New rice varieties needed as climate change threatens

By Mwangi Mumero

Researchers at the International Rice Research Institute (IRRI) are, together with their partners in East Africa, developing a rice variety that is tolerant to both saline soils and floods.

Through a $2 million project funded by Danish Government through the Danish International Development Agency (Danida), seeds for over 300 rice varieties have been gathered and are ready for flooding and salinity tolerance screening in Tanzania.

“Even with disruptions from the coronavirus, the project is going to develop a robust rice cultivar in the next five years through the use of biotechnological tools,” noted Max Herzog, a post-doctoral researcher at the University of Copenhagen, one of the partner institutions in the project.

Research work will be carried out at Sokoine University, the premier agricultural institution of higher learning in Tanzania.

Rice feeds 3.5 billion people globally, and provides up to 20 per cent of the world’s daily calorie consumption. Climate change is threatening the global annual rice harvest of nearly 800 million tons.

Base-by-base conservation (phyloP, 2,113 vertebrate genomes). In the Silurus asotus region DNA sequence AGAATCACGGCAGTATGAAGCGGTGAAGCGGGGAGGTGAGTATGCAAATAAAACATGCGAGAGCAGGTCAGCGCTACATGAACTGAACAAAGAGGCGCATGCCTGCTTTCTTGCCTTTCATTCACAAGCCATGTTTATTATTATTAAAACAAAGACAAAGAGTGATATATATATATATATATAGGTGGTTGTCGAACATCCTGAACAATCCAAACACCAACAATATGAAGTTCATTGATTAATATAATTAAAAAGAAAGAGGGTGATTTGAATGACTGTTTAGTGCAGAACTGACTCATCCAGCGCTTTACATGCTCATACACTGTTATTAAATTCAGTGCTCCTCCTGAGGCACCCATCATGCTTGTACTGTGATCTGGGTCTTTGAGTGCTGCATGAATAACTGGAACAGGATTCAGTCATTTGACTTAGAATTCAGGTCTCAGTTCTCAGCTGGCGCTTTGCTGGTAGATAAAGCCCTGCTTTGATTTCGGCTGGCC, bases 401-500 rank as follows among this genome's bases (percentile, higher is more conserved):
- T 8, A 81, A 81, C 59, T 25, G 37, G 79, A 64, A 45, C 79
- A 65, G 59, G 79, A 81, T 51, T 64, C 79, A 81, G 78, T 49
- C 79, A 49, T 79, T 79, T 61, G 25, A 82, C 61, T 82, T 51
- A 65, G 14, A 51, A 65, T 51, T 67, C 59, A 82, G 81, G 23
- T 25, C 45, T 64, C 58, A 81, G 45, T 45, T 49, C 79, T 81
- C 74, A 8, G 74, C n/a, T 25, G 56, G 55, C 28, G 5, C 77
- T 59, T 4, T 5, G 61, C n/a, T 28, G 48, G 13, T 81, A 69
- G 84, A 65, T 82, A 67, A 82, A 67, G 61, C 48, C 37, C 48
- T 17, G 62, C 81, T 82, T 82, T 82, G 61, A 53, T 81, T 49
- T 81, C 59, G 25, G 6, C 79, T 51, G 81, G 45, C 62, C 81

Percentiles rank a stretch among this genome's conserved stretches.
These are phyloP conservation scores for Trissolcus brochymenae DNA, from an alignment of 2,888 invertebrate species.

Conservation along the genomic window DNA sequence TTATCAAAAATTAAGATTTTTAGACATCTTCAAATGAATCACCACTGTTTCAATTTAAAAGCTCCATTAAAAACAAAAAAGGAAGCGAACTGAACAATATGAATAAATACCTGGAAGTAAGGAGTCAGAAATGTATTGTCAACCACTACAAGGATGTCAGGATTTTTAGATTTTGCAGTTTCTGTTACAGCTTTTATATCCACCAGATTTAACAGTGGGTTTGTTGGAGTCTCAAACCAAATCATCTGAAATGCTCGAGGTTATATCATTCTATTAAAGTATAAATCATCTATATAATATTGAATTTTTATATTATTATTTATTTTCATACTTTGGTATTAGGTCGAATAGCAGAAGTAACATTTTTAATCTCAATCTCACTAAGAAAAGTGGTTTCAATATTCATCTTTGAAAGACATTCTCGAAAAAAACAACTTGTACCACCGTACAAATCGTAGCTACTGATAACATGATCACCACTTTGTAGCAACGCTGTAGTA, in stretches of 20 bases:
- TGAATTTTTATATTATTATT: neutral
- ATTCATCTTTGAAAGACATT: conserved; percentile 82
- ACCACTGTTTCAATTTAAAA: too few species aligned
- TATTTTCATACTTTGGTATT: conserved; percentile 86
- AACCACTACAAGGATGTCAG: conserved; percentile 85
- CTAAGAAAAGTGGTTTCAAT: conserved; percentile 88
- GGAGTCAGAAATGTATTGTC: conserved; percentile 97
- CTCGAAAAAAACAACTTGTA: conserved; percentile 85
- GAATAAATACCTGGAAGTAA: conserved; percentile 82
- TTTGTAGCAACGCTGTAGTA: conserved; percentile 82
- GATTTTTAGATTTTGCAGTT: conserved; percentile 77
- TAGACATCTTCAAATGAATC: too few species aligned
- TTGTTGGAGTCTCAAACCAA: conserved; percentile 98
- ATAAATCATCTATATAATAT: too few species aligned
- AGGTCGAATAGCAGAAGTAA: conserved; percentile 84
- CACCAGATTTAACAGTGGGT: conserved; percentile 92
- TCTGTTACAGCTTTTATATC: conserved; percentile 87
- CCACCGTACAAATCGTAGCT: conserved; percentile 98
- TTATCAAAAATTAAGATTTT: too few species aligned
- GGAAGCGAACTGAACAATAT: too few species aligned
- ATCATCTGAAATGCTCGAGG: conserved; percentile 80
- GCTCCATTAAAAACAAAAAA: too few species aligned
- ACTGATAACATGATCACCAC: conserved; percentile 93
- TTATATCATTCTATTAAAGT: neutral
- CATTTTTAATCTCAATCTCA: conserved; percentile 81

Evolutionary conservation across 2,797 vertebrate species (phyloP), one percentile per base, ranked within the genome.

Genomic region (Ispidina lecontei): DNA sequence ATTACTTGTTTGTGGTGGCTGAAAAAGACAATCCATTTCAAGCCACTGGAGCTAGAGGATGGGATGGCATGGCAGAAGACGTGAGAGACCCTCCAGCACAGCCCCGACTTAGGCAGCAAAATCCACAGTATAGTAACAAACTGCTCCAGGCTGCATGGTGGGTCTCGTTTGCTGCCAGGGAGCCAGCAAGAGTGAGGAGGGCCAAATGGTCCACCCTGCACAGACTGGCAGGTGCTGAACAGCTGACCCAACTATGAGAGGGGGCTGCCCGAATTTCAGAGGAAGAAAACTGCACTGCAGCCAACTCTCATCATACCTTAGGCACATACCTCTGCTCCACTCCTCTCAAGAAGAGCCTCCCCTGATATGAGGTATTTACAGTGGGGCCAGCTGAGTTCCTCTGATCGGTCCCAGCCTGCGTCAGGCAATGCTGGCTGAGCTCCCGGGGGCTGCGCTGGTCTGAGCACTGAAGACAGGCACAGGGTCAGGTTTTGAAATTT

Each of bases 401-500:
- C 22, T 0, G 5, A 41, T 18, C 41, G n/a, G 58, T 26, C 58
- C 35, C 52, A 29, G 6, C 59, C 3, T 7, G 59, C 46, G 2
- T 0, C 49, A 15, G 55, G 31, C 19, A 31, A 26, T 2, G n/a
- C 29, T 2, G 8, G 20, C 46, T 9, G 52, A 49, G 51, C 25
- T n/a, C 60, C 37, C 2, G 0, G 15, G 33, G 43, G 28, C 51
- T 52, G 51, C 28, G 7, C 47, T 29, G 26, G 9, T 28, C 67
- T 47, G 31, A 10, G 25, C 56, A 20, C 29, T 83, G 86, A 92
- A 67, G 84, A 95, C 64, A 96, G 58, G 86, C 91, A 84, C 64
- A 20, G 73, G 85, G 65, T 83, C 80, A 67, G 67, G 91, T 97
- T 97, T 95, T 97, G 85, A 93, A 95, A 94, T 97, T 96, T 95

Researchers note that rising sea and ocean levels due to climate change are likely to affect low-lying rice producing regions in Africa and Asia as flooding and salinity move to agricultural productive lands.

Development of salinity and flooding-tolerant rice varieties is, therefore, critical for future food rice production as the population continues increasing.

Change in soil salinity brought about by rising salt content is likely to negatively impact on rice production, necessitating the need to develop varieties that can withstand these emerging conditions.

Changing climate and its adverse effects have also spurred researchers at the IRRI and their partners in Kenya and other rice producing regions to develop varieties that are resistant to bacterial leaf blight, one of the most devastating diseases in large parts of Africa and Asia.

The project also hopes to tame the disease, which has significant impact on small-scale producers in low and middle-income countries by delivering resistant varieties to smallholder farmers in Africa and Asia.

The team has already successfully generated bacterial-blight-resistant rice lines and created a diagnostic toolbox that enables a rapid disease diagnosis of the newly occurring pathogenic bacterial strains.

With the development of these futurist rice varieties, smallholder farmers will be able to withstand shocks in production, even as the weather remain unpredictable and unreliable.

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